Tuesday, December 2, 2014

On The Lookout For Perrys - Part 1

Was this my Perry connection?    The name Perry has been used as a first name in my own immediate family and I was told that it was because of the importance of a family named Perry, but no one knew exactly who that family was.  

But as a result, I have long kept my eye out for a Perry connection somewhere.  As I worked on my Rainwater family, I was intrigued as I came upon a Perry family and couldn't help but wonder if this was the family.  
Photo generously shared by David, a descendant


Mary Ann Ayers,  or Mollie as many called her, was the only daughter of Reuben Ayers and Frances Rainwater.  Frances was a sister to my second great grandmother Olivia Rainwater.  

In 1877, when Mary Ann was 20 years old, she married James Crain Perry in Haralson County, Georgia.  So the question in my mind is, were the two families ever close enough that my Grandfather would have known and named his only son after this Perry family? The question led me on an adventure to get to know Mary Ann.


Mary Ann was born in October of 1857 in Carroll County, Georgia, but by the 1860 census, she moved with her parents Reuben and Frances Ayers to the hills of Calhoun County, Alabama. John and wife Olivia (nee Rainwater) Ganus and their children had also moved from Georgia to Calhoun County and were living just a few households away.  By 1870 Reuben, Frances and Mary Ann were back in Georgia and once again were living in close proximity to the John and Olivia Ganus family.  John and Olivia had three children by the time Mary Ann was born.  Mary Ann and William Franklin Ganus, my great grandfather were about three years apart. There is no doubt that the two families enjoyed each other’s company, as shared in this post. But both families would move multiple times to multiple states in the years that followed and I wondered, did the children several generations later have opportunity to know each other?  It will take some digging to see if they did and if indeed this family was responsible for the Perry name in my own family. 

Copyright © Michelle G. Taggart 2014,  All rights reserved

4 comments:

  1. I don't think I've ever met any of my great-grandmothers' nieces and nephews, so to name a child for a person who married those cousins seems unlikely to me. But that's me. I wonder if the name just caught on and someone in your family who happened to know about the Perry family simply offered that as a possible explanation. If it turns out this distant cousin by marriage is the source of the name in your family, it suggests he must have been a well-loved man in a family with extremely close ties.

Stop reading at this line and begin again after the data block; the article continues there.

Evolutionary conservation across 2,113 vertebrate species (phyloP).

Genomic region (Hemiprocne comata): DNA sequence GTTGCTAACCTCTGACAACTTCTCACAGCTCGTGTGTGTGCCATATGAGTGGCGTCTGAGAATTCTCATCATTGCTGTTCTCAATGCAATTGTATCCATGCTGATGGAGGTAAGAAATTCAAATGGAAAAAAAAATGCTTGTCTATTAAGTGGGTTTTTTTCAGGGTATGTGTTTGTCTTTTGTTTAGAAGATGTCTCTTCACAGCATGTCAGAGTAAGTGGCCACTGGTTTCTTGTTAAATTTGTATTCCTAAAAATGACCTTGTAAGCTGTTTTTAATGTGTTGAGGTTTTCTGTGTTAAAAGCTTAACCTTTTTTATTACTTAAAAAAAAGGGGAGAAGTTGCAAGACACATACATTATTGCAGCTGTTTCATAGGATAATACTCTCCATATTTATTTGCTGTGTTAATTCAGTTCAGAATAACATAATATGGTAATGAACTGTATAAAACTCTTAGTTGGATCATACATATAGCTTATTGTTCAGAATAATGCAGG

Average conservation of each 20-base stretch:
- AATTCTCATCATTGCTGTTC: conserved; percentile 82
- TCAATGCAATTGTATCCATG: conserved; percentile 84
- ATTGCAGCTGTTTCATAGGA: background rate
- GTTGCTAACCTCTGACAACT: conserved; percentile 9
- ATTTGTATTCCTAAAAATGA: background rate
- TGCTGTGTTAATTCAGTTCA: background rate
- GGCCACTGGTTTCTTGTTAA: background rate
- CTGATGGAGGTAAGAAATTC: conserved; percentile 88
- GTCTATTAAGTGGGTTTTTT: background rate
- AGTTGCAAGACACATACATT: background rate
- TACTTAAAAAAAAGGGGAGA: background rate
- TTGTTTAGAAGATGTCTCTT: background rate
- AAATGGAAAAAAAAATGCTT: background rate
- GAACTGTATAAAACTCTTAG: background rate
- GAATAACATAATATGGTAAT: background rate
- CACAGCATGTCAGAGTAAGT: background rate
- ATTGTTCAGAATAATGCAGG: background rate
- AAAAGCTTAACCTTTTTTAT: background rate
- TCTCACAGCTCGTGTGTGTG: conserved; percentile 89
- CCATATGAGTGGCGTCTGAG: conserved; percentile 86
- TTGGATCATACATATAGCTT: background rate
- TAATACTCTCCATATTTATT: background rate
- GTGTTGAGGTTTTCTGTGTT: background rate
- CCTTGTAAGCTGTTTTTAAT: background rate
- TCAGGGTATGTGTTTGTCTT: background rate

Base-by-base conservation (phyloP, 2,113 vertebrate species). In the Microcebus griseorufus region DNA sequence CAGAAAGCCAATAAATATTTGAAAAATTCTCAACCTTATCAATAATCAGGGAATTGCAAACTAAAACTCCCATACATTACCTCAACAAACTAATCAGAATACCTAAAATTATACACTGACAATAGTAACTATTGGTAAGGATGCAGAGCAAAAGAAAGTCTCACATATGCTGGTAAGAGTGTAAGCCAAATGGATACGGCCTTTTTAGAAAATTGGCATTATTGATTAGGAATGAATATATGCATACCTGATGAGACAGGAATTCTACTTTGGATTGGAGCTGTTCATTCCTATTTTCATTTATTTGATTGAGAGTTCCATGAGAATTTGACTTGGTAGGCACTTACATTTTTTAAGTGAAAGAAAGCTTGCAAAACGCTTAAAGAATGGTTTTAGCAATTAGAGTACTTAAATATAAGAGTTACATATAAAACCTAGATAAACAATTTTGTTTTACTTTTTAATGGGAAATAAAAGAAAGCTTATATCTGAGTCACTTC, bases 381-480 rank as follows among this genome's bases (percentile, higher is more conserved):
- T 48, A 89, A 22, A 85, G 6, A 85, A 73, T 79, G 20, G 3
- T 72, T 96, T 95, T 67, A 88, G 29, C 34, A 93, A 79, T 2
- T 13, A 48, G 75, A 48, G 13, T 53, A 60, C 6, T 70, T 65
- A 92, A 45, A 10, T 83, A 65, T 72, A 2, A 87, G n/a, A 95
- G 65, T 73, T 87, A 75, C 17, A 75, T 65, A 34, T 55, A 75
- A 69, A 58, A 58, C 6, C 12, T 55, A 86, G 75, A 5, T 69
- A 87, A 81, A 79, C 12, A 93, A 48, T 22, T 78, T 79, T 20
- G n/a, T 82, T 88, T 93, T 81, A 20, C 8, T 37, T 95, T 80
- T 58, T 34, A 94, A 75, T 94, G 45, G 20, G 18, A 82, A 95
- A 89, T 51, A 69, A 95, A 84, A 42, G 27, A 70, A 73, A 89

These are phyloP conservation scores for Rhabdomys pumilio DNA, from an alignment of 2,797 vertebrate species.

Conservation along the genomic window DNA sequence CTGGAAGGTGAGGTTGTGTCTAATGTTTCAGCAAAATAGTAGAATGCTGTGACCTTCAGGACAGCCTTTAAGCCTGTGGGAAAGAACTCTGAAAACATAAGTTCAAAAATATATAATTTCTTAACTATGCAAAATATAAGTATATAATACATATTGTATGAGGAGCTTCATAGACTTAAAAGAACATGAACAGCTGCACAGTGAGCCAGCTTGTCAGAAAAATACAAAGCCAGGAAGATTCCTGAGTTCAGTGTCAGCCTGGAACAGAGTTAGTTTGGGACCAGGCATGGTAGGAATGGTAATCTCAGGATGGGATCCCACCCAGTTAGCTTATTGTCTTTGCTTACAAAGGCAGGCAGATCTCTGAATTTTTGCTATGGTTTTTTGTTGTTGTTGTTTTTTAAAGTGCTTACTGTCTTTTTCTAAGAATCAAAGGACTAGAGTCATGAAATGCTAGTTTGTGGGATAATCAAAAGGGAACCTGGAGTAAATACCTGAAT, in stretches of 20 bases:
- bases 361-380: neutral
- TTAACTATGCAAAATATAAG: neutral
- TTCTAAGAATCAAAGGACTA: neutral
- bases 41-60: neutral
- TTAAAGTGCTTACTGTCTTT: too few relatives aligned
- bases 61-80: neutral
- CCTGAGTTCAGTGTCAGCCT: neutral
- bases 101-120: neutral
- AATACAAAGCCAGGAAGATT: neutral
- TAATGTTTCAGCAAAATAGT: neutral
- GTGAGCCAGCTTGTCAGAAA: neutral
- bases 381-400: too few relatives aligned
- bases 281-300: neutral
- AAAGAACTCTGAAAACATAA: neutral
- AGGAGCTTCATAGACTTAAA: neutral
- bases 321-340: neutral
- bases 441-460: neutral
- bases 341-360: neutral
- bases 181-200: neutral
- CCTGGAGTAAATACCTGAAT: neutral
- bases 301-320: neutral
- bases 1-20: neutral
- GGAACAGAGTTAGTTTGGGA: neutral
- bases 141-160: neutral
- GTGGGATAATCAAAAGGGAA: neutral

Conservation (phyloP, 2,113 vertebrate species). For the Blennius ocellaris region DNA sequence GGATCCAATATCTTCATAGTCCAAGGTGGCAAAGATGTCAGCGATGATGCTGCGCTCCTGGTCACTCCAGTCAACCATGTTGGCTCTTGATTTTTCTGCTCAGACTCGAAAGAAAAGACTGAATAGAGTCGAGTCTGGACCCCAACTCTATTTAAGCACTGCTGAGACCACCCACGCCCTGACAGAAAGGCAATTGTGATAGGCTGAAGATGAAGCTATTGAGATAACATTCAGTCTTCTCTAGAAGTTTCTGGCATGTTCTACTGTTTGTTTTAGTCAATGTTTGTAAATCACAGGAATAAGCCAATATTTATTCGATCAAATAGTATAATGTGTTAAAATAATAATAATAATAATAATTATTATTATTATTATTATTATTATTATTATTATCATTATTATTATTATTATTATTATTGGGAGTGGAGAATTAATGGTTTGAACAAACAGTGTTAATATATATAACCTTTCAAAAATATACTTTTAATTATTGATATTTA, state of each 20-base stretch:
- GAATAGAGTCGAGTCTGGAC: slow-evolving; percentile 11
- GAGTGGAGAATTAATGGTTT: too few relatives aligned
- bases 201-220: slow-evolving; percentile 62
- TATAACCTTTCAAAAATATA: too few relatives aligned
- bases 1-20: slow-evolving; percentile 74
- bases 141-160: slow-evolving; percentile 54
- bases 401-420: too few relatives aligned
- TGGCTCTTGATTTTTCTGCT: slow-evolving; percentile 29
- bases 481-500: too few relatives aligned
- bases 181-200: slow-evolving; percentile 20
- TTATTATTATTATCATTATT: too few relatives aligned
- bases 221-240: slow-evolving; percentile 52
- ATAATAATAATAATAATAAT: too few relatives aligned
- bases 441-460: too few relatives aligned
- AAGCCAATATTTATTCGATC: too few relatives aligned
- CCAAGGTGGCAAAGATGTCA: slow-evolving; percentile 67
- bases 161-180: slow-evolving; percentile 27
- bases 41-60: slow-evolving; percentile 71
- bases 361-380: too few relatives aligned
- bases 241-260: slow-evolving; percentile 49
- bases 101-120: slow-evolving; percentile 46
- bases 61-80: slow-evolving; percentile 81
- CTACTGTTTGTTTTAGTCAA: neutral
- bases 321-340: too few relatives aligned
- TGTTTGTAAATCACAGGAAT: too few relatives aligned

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    1. My grandparents lived in a small farming community their entire life and everyone knows everyone. If the Ganus family and Perry families had done that, I could buy it, but to my knowledge, that is not the case here, so I agree, it doesn't really make sense. I know the community where my grandfather grew up very well (it's that small farming community), but I know of NO Perry family. We will see what I can find if I dig.

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  2. It does seem like a far stretch, Michelle. But if this is the connection, there must be much more to that story.

    I wonder if researching local biographies might reveal anything on a significant Perry family--maybe someone in a position to be a benefactor to the family, as well as a distant relative. I've heard stories of families naming a child after someone for whom they wish to express great appreciation, even though their familial relationship was not close. Perhaps an additional connection like that might provide some explanation.

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    1. I sure agree Jacqi. I am going to chase the two families a bit. I know where they both end up, but haven't accounted for every member of the Perry family. That being said, the small community where my grandpa grew up just doesn't offer any help of a Perry family. I will see if I can find any local biographies to see if maybe a family lived there, but just didn't remain very long.

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